Tatyana Brusentsova

Dr. Tatyana Brusentsova (far left) with students from her physics class preparing to conduct an outdoor experiment.

Dr. Tatyana Brusentsova, a physical sciences instructor at South Florida State College, made her first visit to the United States in 2002. Not for a vacation but to attend a scientific conference in Tallahassee, Fla.

“I remember saying to myself, ‘This state could be a very nice place to live,’” the Russian-born scientist recalled, as she gets ready to wrap up her first year with SFSC.

After the conference, she returned to her physical chemistry studies at Mendeleev University of Chemical Technology in Moscow. Back home, Dr. Brusentsova learned she had scored a green card in an annual lottery sponsored by the United States Department of State. She was one of 50,000 applicants who, each year, the State Department chooses at random to receive permanent resident status in the United States.

“I was already doing graduate-level work, so I decided to move to the United States to continue my studies at a research university,” Dr. Brusentsova said.

“Not knowing too much about particular American educational institutions, I started Googling lists of universities to see a where I could study,” she said with a cadence that showed a mastery of English with a decidedly Russian rhythm. “So, I started at the top with the A’s and found the University of Alaska and, in the C’s, I came across the universities in the Carolinas, then I came across the University of Central Florida.”

“Um, I said, a university in the center of Florida. I liked Florida. And I had an immediate interest in the symbolism of UCF, the Pegasus that represents the university and the motto of ‘reaching for the stars.’ But most important, I saw professors who were doing work in nanoparticles. That’s my field of study, and I figured this place fits me well.”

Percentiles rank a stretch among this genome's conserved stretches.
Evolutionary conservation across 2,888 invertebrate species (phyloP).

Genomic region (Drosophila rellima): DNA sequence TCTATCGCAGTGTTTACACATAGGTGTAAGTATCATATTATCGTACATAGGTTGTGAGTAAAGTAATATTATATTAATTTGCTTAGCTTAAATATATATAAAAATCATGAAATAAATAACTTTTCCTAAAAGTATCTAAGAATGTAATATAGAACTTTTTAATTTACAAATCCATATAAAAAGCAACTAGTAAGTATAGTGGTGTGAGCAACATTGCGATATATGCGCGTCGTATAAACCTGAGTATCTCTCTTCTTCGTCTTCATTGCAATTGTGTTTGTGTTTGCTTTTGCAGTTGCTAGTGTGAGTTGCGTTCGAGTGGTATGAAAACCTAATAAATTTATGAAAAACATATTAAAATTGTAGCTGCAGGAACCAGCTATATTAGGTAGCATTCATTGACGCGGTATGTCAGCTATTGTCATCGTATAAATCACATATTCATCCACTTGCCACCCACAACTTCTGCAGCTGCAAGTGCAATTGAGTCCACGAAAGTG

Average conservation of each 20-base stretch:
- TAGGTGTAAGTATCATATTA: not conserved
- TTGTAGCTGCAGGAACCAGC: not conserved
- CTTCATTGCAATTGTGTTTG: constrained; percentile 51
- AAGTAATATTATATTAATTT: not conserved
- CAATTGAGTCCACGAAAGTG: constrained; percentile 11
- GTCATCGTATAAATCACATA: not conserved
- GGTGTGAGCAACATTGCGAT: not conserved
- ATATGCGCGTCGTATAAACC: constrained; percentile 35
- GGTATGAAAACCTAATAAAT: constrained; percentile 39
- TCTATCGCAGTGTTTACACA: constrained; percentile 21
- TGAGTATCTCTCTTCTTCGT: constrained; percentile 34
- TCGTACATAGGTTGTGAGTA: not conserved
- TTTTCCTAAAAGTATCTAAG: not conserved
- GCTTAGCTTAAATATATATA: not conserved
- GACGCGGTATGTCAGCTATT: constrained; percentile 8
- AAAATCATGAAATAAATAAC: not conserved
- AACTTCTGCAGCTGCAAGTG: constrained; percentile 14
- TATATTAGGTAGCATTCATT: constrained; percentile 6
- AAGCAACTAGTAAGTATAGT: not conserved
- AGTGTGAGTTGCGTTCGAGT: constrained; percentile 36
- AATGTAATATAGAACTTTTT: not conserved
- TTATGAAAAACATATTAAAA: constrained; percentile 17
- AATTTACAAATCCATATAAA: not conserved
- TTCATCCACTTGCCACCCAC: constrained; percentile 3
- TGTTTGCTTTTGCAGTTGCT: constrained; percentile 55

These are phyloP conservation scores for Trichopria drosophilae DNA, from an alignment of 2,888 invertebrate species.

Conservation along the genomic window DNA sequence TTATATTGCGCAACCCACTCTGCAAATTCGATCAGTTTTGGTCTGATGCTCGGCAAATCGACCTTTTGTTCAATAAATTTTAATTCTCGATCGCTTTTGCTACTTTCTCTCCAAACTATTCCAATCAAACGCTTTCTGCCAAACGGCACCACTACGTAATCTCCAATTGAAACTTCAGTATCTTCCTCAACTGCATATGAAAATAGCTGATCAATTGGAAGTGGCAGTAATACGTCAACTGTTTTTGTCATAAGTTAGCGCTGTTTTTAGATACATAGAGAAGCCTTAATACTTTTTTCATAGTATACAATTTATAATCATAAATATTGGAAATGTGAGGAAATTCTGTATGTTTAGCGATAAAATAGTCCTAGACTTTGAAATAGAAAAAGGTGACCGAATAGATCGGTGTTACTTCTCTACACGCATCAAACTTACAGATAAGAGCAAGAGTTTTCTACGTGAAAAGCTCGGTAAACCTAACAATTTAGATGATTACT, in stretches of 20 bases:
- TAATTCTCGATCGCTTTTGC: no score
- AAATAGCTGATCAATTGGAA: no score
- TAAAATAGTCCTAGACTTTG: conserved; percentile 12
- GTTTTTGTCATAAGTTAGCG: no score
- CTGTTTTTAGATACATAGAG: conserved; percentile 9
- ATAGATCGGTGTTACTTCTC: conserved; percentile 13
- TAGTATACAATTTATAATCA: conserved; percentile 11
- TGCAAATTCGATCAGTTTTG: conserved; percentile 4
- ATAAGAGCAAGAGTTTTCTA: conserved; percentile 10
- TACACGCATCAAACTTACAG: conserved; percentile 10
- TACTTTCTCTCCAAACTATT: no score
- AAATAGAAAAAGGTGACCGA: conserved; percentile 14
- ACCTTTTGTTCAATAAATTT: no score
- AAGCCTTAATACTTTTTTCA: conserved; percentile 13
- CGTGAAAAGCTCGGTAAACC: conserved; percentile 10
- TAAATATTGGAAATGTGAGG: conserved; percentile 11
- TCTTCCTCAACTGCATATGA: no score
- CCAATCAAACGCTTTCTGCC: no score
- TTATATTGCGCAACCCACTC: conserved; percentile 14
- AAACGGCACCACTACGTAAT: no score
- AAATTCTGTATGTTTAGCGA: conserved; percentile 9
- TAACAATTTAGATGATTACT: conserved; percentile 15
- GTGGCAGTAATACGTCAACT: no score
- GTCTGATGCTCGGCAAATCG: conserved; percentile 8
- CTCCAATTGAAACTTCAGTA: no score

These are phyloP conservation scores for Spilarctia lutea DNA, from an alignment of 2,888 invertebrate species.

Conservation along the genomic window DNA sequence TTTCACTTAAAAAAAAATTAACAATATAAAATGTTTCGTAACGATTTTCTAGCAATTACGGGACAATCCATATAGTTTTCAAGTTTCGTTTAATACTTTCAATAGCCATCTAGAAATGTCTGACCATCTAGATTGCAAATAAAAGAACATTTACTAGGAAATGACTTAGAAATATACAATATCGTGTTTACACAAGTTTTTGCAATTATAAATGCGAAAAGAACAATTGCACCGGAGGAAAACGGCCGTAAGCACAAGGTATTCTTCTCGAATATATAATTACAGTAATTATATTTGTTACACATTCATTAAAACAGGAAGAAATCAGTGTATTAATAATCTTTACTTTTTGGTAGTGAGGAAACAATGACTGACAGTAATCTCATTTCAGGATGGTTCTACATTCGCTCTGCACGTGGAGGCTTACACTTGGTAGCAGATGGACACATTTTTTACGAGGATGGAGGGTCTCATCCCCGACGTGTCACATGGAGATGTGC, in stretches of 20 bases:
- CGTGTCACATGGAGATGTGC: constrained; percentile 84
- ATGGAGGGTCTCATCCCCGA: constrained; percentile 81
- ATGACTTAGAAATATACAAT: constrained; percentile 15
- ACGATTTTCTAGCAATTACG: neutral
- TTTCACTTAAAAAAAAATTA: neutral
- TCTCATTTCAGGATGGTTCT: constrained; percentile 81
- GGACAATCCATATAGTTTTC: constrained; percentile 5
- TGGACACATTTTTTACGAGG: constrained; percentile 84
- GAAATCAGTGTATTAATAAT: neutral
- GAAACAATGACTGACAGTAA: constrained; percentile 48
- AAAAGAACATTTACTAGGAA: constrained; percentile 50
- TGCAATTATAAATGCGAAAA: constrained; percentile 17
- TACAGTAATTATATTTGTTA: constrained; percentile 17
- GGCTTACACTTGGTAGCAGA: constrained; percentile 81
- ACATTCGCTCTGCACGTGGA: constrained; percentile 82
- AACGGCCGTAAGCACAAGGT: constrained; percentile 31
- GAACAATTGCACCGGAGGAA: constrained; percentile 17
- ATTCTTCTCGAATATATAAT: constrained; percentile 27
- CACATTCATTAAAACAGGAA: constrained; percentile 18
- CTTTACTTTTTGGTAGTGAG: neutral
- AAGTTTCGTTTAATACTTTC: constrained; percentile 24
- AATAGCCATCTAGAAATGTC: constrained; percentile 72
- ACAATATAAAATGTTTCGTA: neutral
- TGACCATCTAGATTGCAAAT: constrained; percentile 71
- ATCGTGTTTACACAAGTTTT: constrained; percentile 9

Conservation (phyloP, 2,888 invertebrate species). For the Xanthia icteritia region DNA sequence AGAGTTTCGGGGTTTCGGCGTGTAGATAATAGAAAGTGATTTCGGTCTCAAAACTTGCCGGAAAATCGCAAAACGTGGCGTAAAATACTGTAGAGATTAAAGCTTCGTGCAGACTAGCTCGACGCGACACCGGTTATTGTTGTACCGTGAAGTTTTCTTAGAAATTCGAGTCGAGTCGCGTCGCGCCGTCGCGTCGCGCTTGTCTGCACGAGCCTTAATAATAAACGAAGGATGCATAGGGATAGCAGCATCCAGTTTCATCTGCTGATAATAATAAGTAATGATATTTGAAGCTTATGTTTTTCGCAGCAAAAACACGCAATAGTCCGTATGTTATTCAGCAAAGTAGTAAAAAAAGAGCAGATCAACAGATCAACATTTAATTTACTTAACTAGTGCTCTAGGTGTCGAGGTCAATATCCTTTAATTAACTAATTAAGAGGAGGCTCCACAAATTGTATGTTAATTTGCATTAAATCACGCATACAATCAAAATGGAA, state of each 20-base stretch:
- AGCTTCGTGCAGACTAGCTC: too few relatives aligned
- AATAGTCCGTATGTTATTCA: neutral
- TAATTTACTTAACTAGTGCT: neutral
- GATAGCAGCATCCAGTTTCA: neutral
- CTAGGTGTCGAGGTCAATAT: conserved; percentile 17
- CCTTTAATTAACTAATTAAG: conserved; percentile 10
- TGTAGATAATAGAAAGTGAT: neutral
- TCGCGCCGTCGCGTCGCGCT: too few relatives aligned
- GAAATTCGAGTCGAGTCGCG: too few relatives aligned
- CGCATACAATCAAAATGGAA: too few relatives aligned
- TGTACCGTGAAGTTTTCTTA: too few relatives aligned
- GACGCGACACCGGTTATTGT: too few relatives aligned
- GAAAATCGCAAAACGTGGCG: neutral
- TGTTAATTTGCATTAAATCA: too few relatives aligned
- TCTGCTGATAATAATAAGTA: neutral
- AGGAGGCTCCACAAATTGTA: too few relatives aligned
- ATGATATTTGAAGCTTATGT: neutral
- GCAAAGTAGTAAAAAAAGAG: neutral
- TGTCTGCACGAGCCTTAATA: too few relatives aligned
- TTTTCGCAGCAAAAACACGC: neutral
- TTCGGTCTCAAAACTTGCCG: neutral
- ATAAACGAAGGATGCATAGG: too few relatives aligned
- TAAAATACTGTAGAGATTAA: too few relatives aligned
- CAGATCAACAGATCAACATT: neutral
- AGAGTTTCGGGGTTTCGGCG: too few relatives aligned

In Moscow, Dr. Brusentsova put her dissertation preparation at Mendeleev University on hold and arranged a visit to UCF, where she accepted an offer to join the physics program.

The then 24-year-old physical chemistry student entered UCF’s doctoral program in physics in fall 2005, specializing in spectroscopy of minerals, with the hope of delving into the mysteries of space dust, particles floating in space that could give a clue to the origins of the universe.

Dr. Brusentsova’s dual background prepared her for her course load at SFSC, where her teaching spans both sides of the line between the most sought after physical sciences classes: chemistry and physics.

“I don’t make a big separation between the two fields, but for some people it’s one or the other,” Dr. Brusentsova declared. “I’m lucky to have a grounding in chemistry from my Moscow-based studies and in physics from my coursework at UCF.”

Dr. Brusentsova noted that, while still a student at UCF, she earned her doctorate in physical chemistry from Mendeleev University.

“Staying on at UCF to complete my dissertation in physics would have taken another two years,” Brusentsova explained. “I figured one doctorate was enough—plus I wanted to get out on my own, start teaching, and live independently of grant-funded university research.”

In 2010, Dr. Brusentsova became a U.S. citizen, making Orlando her home.

After a several years as an adjunct instructor at Seminole State College and Valencia College, Brusentsova spotted an advertisement for a full-time position at SFSC teaching the physical sciences.

“I had never been to Avon Park but decided to come down and apply for the teaching job,” Dr. Brusentsova said. “What I saw was a beautiful campus, and a region with orange groves, lakes, and abundant natural habitat, and I liked it.”

Dr. Brusentsova said she thought there must have been a “mutual attraction,” saying members of the SFSC Natural Sciences Department liked her too because they offered her the job. She took up teaching chemistry and physics last August, and set about developing a new online course in physical sciences.

Dr. Brusentsova said physics, a subject she came to relatively late in her graduate studies, can throw up some challenges. “Still, I love teaching physics to the students at SFSC,” she said. “I keep reviewing the material myself because, in a sense, I’m still learning along with my students.”

Not only does Dr. Brusentsova straddle both sides of the fence in the physical sciences, she does so when it comes to calling a place home. She lives in temporary digs in Avon Park from Sunday through Thursday while she teaches at SFSC. She returns to her home in Orlando for a weekend of advanced mathematics classes at UCF, leaving no time for pets, hobbies, or marriage.

“I take the math classes for the physics—it’s like exercise for the brain,” Dr. Brusentsova said. “Someone remarked to me that’s easy to say.”

Dr. Brusentsova followed up with, “Yes, it’s easy to say, but I’m not saying it’s easy to do.”